“The last set of Dodeka transactions have all been with traditional reinsurers, and they have been complimentary about the fact that they haven’t had to be involved in the setup process, beyond the normal interaction of a cedant with a collateralised reinsurer.”
While the future of smaller, cat bond-only managers may be uncertain as market pressures grow, Twelve Capital has the back drop of its other asset classes to rely on—and the power to join the wider industry trend of acquisition.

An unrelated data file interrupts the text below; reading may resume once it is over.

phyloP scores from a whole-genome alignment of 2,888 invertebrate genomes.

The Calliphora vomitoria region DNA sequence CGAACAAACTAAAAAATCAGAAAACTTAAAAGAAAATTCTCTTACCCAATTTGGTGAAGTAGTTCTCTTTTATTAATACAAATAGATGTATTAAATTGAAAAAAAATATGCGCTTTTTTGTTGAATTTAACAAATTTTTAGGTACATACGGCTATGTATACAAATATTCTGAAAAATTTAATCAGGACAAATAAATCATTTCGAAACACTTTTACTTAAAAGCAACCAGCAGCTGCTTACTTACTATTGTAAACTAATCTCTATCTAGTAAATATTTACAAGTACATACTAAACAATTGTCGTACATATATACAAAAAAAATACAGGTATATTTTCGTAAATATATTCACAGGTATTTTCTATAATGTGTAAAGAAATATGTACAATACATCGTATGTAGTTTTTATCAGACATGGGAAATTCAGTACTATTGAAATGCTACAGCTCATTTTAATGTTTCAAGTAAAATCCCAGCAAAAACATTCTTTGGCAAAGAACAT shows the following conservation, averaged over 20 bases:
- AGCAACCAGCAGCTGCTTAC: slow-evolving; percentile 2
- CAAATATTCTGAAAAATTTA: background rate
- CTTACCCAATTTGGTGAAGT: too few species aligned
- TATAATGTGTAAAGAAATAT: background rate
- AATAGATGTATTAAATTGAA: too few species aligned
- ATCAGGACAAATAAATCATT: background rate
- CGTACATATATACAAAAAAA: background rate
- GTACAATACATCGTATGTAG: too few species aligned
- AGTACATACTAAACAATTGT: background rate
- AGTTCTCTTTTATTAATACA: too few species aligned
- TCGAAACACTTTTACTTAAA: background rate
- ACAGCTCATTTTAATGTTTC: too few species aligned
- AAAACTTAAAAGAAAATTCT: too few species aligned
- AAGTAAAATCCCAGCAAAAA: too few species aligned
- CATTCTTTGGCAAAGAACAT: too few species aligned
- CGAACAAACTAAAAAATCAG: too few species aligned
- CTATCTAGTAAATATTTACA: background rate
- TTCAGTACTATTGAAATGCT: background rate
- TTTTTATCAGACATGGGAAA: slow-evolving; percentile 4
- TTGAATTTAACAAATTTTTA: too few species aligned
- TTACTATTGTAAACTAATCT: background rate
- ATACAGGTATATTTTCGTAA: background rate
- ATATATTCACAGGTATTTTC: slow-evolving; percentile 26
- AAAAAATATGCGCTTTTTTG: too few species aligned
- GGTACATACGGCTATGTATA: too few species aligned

“The fact that we’re not a sole ILS manager gives us a certain solidity and longevity. For cat bond-only managers, unless there is an increase in returns, I think these businesses are going to struggle,” explains Butler. “However, for us, if the right option came along, we would certainly consider being active as an acquirer. We’ve successfully acquired in the past, and we would do it again.”
Providing clients with access to the ILS market via collateralised treaty, private cat bonds and public cat bonds, Butler says, Twelve Capital offers a different set of economics from other fund managers.
“On the flip side, we offer senior and subordinated insurance debt transactions and we’re in the process of moving into the public and private insurance equity space as well. Given our unique offering, I think Twelve Capital will stand the test of time,” he says.
John Butler, Twelve Capital, Europe